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I understand how to solve 1 absolute value as a piecewise function. $f(x)=|x-1|$ $$ f(x)= \begin{cases} x-1& \text{if }x\ge1\\ 1-x&\text{if }x<1 \end{cases} $$

But when a function involving 2 absolute values (or maybe more), I get stuck.

What are the steps to take in order to solve function like this? $f(x)=|x-1|-|x+3|$

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Note that the "changes" happen only at the points 1 and -3. If $x<-3$ then $|x+3|=3-x$ and $|x-1|=1-x$ (by definition of ||). Can you complete the problem now by considering what happens when $-3 \leq x \leq 1$ and $x > 1$?

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  • $\begingroup$ when - 3<= x <= 1, (1-x)-(x+3), when x > 1, (x-1)-(x+3),is it correct? I don't understand what do you express x>1 but not x>=1, because when x=1, |x-1|=0,why do we change the sign? $\endgroup$ – Joshua Jan 16 '14 at 1:38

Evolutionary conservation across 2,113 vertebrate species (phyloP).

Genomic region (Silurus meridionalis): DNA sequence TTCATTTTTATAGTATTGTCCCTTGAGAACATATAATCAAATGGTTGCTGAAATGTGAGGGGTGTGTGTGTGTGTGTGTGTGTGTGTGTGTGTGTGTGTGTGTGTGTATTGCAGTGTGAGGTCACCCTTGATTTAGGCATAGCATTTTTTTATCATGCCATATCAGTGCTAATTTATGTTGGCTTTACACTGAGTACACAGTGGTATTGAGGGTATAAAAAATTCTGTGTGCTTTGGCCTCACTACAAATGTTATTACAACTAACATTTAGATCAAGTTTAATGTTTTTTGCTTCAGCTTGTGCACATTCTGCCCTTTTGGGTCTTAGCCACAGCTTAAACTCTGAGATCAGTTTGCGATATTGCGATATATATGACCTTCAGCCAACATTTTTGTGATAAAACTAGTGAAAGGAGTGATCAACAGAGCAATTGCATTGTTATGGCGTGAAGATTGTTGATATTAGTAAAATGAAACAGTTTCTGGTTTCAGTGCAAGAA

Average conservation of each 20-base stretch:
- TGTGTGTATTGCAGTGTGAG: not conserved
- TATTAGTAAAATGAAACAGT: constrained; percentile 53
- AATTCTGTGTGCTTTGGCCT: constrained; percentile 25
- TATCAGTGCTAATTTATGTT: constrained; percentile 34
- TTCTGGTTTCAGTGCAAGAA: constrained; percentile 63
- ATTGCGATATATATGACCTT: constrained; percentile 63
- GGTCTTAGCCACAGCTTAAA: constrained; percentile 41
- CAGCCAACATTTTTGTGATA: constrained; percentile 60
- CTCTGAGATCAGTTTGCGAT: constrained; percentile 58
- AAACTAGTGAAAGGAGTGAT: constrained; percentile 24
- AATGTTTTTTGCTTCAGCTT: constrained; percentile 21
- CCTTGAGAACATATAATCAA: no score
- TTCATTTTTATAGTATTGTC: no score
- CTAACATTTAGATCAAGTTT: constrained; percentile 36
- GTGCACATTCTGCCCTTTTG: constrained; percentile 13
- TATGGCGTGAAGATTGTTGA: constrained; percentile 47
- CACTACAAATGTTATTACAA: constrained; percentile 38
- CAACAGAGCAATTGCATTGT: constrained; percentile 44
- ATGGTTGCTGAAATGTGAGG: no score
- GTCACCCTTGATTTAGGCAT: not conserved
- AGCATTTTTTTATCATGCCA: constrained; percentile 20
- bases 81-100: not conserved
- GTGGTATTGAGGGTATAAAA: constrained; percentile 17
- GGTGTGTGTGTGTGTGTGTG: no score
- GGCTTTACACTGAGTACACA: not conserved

• $\begingroup$ You are right. I already considered x=1 in the case $-3 \leq x \leq 1$ $\endgroup$ – voldemort Jan 16 '14 at 1:43
  • $\begingroup$ but when x=1 |x-1|=0, it is not negative, why don't we express x >= 1 but x > 1?? $\endgroup$ – Joshua Jan 16 '14 at 1:51
  • $\begingroup$ They are the same at point $1$ @Joshua $\endgroup$ – gaoxinge Jan 16 '14 at 1:52
  • $\begingroup$ It's like the definition of $|x - 1|,$ which has a case for $x \ge 1$ and another case for $x < 1.$ You could just as well make one case $x > 1$ and the other case $x \le 1.$ Either way is fine, as long as every value fits in one of the cases. We usually don't let a value belong to two cases simultaneously. $\endgroup$ – David K Sep 10 '14 at 2:01

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